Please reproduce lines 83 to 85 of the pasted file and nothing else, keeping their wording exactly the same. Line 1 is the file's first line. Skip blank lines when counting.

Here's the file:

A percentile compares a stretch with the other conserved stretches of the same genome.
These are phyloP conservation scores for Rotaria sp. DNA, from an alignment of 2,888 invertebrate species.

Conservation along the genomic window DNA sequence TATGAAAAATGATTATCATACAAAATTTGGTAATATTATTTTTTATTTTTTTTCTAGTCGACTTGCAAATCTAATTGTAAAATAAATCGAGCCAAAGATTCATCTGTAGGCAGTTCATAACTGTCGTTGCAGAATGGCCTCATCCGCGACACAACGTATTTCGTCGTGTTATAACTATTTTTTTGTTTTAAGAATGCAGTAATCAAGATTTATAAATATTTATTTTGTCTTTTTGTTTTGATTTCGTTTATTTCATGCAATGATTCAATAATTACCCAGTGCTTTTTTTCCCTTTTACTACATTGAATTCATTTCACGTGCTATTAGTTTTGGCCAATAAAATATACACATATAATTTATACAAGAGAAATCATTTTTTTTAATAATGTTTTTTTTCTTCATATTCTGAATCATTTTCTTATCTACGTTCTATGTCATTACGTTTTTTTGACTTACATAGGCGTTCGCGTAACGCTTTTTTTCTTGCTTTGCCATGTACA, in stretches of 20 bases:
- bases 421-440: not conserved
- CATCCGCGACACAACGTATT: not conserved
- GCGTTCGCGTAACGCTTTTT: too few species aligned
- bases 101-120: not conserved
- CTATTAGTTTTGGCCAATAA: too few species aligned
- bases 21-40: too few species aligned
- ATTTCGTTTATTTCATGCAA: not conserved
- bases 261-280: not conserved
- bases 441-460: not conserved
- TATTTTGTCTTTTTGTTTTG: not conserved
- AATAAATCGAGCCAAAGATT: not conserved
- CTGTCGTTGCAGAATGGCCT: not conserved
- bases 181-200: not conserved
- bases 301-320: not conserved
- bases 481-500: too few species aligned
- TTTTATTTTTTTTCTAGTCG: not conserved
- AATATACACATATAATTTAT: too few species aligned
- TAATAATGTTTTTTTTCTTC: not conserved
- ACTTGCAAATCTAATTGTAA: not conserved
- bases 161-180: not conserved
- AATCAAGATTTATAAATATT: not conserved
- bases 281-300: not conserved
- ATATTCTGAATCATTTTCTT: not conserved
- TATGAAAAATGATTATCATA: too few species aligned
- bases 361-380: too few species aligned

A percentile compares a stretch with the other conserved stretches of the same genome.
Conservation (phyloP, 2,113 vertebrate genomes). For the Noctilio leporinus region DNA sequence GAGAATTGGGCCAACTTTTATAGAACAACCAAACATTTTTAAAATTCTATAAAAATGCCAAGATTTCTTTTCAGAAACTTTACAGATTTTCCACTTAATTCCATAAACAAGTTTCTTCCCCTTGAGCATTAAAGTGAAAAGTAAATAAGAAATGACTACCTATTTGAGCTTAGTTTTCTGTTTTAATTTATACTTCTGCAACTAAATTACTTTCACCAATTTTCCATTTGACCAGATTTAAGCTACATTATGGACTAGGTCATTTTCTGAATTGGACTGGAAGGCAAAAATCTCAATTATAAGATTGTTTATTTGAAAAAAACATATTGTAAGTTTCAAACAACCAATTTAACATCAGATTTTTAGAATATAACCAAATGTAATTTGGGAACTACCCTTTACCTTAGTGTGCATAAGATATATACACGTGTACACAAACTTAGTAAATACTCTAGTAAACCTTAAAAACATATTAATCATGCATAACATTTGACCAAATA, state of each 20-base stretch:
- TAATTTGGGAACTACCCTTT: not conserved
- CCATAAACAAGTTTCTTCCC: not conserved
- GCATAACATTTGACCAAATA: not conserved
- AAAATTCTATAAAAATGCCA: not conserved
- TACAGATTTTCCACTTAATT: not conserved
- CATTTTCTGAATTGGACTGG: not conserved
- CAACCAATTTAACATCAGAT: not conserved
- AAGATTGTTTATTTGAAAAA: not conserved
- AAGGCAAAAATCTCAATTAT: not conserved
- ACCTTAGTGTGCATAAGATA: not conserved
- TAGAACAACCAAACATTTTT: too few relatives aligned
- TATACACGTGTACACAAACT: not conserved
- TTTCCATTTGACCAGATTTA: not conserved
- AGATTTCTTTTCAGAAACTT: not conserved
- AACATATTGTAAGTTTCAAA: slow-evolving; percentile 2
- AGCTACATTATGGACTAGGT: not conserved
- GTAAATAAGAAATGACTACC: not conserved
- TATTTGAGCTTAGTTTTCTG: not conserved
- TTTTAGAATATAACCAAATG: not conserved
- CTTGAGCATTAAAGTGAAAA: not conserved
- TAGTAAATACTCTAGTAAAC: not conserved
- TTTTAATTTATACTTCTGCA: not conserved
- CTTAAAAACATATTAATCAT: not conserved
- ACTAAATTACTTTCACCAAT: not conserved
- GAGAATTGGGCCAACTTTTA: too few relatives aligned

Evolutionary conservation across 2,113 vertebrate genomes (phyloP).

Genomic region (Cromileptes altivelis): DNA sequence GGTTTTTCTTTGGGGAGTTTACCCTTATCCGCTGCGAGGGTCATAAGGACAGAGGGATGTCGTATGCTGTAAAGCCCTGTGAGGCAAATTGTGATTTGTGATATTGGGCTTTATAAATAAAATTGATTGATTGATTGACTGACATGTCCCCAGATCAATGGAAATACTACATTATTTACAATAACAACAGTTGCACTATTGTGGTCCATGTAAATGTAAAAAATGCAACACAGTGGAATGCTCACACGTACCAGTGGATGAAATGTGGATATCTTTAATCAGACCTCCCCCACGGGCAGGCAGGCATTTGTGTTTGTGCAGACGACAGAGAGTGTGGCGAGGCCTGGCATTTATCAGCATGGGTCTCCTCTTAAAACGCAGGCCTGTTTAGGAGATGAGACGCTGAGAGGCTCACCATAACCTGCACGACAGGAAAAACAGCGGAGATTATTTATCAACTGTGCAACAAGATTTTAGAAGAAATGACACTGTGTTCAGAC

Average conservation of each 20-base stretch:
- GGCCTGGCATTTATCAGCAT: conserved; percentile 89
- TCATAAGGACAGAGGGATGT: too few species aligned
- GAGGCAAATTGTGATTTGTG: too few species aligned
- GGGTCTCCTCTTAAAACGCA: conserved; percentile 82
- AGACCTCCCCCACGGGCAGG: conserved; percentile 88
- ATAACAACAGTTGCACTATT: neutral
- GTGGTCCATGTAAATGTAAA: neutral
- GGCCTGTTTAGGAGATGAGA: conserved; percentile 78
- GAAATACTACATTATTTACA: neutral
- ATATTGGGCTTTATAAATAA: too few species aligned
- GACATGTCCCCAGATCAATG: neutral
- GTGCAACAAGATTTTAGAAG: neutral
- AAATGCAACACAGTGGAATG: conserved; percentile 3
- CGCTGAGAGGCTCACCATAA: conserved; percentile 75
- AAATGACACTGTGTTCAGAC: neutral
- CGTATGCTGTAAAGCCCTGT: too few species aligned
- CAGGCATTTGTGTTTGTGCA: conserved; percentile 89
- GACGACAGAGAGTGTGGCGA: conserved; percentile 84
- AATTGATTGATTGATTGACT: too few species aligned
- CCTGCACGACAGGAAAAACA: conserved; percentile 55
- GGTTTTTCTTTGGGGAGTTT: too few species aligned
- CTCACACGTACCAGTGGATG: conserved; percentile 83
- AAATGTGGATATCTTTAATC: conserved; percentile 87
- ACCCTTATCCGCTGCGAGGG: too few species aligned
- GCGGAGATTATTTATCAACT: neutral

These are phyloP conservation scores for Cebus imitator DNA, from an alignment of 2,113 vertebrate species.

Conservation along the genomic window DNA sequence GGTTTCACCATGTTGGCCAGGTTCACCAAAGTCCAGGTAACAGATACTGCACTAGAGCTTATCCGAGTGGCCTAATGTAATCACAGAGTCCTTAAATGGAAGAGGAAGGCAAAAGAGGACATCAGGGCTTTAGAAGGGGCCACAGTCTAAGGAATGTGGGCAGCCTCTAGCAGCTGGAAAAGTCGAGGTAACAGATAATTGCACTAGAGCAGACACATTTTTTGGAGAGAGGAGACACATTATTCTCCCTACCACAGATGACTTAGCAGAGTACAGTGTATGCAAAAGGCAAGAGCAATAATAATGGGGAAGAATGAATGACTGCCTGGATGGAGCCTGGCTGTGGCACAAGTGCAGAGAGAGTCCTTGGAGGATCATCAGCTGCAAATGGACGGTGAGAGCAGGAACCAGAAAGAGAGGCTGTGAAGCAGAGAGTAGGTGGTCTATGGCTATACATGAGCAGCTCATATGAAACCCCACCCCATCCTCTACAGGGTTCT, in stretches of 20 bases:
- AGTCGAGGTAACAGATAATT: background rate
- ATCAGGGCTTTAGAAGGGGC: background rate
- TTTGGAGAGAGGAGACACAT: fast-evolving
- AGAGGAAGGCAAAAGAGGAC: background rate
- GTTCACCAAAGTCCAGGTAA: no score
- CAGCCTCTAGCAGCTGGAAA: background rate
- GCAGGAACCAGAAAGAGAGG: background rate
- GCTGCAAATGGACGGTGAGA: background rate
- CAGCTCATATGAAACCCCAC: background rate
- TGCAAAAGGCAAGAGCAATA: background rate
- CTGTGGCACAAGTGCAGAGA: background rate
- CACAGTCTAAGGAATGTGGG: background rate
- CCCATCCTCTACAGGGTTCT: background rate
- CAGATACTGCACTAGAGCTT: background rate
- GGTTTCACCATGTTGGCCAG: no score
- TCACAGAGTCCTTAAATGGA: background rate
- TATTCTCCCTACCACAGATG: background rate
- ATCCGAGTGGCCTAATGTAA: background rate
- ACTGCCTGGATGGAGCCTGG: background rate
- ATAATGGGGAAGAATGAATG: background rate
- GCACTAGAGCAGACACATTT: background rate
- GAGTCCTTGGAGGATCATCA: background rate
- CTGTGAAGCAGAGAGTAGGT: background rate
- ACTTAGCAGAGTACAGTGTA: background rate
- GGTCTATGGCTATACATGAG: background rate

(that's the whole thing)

- GCGGAGATTATTTATCAACT: neutral

These are phyloP conservation scores for Cebus imitator DNA, from an alignment of 2,113 vertebrate species.

Conservation along the genomic window DNA sequence GGTTTCACCATGTTGGCCAGGTTCACCAAAGTCCAGGTAACAGATACTGCACTAGAGCTTATCCGAGTGGCCTAATGTAATCACAGAGTCCTTAAATGGAAGAGGAAGGCAAAAGAGGACATCAGGGCTTTAGAAGGGGCCACAGTCTAAGGAATGTGGGCAGCCTCTAGCAGCTGGAAAAGTCGAGGTAACAGATAATTGCACTAGAGCAGACACATTTTTTGGAGAGAGGAGACACATTATTCTCCCTACCACAGATGACTTAGCAGAGTACAGTGTATGCAAAAGGCAAGAGCAATAATAATGGGGAAGAATGAATGACTGCCTGGATGGAGCCTGGCTGTGGCACAAGTGCAGAGAGAGTCCTTGGAGGATCATCAGCTGCAAATGGACGGTGAGAGCAGGAACCAGAAAGAGAGGCTGTGAAGCAGAGAGTAGGTGGTCTATGGCTATACATGAGCAGCTCATATGAAACCCCACCCCATCCTCTACAGGGTTCT, in stretches of 20 bases: